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Friday, 23 April 2010

Pitter patter extravaganza (Singin' in the Rain)

Once, while trying to keep my eyes open during a drab history class in school, I heard my teacher mouthing a dialogue from Singin' in the Rain. I'm still in the dark regarding the purpose of her reference but I'm grateful to her for introducing me to the wonders of this 1952 musical comedy. She was talking about Gene Kelly and his greatness and I found myself snapped back from the land of grogginess to that of cinematic excitement. Automatically, drowsiness fled and I was all ears!!! Such is the magic of this iconic's enthralling, captivating and festive... The pleasures almost multiply every time I sit back to enjoy it...
It's not for nothing that film critics all over the planet call this Gene Kelly classic the Greatest Hollywood musical ever.
Unless you watch it, you wouldn't gauge the truth in this statement. And come to think of it, Gene Kelly was not even considered for the main part...Howard Keel was supposed to play the flamboyant Don Lockwood!!! Thank goodness, good sense prevailed...
Gene Kelly is like an institution of entertainment. His performance is so damn wholesome. He is terribly romantic, a smooth talker, a swashbuckling actor and dances like God knows what... When he moves to the beats of the music, it's as if his feet negate gravitational pull. He is so fast, so co-ordinated and so nimble. His dance is so spirited...his comic timing so spot on. I'm yet to come across a performer who is oh-so-versatile. And yes, I'm yet to watch An American in Paris. Sigh...
Don Lockwood is a popular actor of the silent pictures and woos film lovers with his onscreen chemistry with Lina Lamont (a wickedly funny Jean Hagen). The first scene of the film has the flourish of any splendid carnival. Don Lockwood's charm and wit is inexplicable. He knows how to handle situations and makes a smashing entry at the premiere of The Royal Rascal. The first time I watched the film, I kept wondering why Lockwood does not let Lamont speak. After all, she looks every bit attractive and sensible... But when I discovered why, I was almost in splits...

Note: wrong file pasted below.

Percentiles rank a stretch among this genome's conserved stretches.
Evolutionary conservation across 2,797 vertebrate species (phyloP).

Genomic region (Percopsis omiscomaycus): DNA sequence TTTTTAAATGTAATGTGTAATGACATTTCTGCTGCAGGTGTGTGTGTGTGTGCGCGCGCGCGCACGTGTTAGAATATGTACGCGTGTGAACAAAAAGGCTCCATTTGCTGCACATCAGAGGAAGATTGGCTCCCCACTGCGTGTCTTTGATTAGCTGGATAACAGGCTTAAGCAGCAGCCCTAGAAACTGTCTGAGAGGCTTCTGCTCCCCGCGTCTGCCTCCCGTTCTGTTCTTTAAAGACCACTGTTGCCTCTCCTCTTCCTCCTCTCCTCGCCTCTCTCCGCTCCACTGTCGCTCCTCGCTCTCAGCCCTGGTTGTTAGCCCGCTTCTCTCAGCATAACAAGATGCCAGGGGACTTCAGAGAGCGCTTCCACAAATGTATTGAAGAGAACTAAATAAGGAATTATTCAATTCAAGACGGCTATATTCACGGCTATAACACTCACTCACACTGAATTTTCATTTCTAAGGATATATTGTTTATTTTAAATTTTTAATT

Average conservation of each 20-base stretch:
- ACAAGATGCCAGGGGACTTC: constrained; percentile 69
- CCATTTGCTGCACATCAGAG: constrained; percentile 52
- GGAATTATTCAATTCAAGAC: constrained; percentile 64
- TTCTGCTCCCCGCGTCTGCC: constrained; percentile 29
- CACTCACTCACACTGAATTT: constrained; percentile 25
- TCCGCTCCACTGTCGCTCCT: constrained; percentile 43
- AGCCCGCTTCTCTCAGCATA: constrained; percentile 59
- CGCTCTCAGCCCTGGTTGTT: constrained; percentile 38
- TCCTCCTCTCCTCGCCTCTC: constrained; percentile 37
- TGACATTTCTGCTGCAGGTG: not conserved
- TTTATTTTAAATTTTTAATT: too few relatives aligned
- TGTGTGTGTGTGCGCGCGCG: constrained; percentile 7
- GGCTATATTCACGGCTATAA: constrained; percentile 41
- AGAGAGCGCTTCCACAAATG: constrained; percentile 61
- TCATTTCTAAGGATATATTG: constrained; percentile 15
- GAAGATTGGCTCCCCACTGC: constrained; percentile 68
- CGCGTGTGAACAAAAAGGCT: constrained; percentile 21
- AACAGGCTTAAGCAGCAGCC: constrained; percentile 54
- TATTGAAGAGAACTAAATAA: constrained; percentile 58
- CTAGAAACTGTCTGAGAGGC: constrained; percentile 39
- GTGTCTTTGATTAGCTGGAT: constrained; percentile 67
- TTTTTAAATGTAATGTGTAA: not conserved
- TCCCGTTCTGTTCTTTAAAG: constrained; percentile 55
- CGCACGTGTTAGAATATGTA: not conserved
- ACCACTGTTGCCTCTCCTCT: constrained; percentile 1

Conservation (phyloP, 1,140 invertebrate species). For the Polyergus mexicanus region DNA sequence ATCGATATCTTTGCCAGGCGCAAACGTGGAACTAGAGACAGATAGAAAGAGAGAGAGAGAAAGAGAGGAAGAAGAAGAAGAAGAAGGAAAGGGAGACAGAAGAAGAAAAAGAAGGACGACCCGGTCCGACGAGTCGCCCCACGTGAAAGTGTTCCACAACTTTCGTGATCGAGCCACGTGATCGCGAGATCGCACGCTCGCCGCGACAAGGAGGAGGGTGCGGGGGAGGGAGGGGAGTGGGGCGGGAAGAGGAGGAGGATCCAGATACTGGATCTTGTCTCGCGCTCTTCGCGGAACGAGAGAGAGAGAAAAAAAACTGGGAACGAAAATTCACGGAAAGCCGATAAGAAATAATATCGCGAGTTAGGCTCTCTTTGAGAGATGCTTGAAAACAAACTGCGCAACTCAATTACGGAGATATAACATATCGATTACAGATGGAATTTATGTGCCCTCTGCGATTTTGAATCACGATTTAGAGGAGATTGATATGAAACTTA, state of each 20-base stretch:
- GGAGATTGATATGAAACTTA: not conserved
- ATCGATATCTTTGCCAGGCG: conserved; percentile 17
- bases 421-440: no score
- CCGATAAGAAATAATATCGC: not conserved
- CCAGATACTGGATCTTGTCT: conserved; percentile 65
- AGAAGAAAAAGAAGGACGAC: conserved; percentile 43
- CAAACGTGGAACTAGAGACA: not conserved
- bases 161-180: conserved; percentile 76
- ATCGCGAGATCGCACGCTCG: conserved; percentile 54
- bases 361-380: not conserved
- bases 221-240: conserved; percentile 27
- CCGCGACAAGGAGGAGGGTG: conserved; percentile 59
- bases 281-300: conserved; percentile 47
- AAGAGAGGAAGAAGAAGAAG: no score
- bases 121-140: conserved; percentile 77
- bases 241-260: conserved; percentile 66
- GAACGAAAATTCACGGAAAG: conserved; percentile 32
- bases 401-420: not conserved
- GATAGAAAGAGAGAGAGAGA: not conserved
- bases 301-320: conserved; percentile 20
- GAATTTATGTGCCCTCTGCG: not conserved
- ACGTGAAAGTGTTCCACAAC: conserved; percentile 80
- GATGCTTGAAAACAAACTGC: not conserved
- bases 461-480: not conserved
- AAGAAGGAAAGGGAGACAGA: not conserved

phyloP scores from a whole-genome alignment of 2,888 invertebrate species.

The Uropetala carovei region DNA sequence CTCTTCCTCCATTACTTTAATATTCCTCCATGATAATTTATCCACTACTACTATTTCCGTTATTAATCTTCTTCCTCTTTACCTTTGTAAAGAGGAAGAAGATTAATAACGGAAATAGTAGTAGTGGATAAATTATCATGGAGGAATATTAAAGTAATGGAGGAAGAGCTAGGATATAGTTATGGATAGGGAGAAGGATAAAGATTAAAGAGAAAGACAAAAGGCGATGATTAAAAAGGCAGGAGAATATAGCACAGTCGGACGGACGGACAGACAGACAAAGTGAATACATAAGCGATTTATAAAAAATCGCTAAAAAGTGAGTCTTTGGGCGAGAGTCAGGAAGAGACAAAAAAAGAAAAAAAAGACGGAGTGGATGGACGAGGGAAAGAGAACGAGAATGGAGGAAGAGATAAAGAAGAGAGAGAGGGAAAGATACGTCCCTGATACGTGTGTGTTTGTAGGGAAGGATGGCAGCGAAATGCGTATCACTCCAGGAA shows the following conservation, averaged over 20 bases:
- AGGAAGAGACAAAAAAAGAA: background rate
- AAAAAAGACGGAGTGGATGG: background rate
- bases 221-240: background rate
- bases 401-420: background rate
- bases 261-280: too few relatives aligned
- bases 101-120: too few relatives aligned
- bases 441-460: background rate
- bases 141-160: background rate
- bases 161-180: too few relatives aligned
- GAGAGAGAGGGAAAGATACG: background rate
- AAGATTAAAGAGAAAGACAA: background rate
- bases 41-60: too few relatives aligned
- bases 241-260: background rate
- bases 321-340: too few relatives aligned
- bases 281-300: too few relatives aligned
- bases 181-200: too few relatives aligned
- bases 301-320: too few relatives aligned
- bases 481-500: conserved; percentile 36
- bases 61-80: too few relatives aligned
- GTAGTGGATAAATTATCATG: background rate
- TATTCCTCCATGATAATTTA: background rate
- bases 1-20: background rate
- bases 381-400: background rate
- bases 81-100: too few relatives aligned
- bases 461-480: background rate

While most find the song Life was a song, you came along, utterly romantic, I find the scene leading to it extremely passionate. When Lockwood rests his arm against the wall cornering Kathy Selden (cute Debbie Reynolds) to admit that she indeed, did watch 8 or 9 of his films, I have a smile on my face...Kelly is so smart and attractive and Reynolds is shy and pretty...The song that follows, (I'm not even starting on the beautiful choreography and picturisation) showers magic dust on this tender moment...
The best is of course, the title track. You must refer to Wikipedia to read all the trivia related to this particular masterpiece. You'll find yourself revering Kelly even more... What I found glorious was the way he conceptualised the track. The way Lockwood splashed about in the puddles, twirling his umbrella and swaying, reminds me of school days when we made good use of any waterlogged stretch while returning from school. He jumps around like a traipsing school boy. The lovely part is that he is experiencing the wonders of love. His dance mirrors the fiesta in his heart and he cares two hoots about what the world feels about his juvenile candour...Cinema can't get any better...
Debbie Reynolds is like a pretty pixie in the film. She is a stark contrast to the verbose foolishness of Lamont. With her exuberant elfin presence she lights up Lockwood's life and helps him deal with difficulties. While reading about the film, I came upon the fact the Reynolds was not a trained dancer while doing this film (she got a flak from Kelly for her inability and later was trained by Fred Astaire for the part). In the film, Kathy Selden is so nimble and dexterous. She puts her gymnastic skills to great use in the song Good Mornin'. She matches steps with the Kelly and Donald O'Connor and boy, she's kickass. In the romantic scenes she is so lovely...She looks like a petite doll beside Kelly's smart appearance... Her expressions are bloody clever in her first scene as she wards off Lockwood's flirtatious overtures with some random quick lies... She is another superb reason for Singin' in the Rain being immensely enjoyable...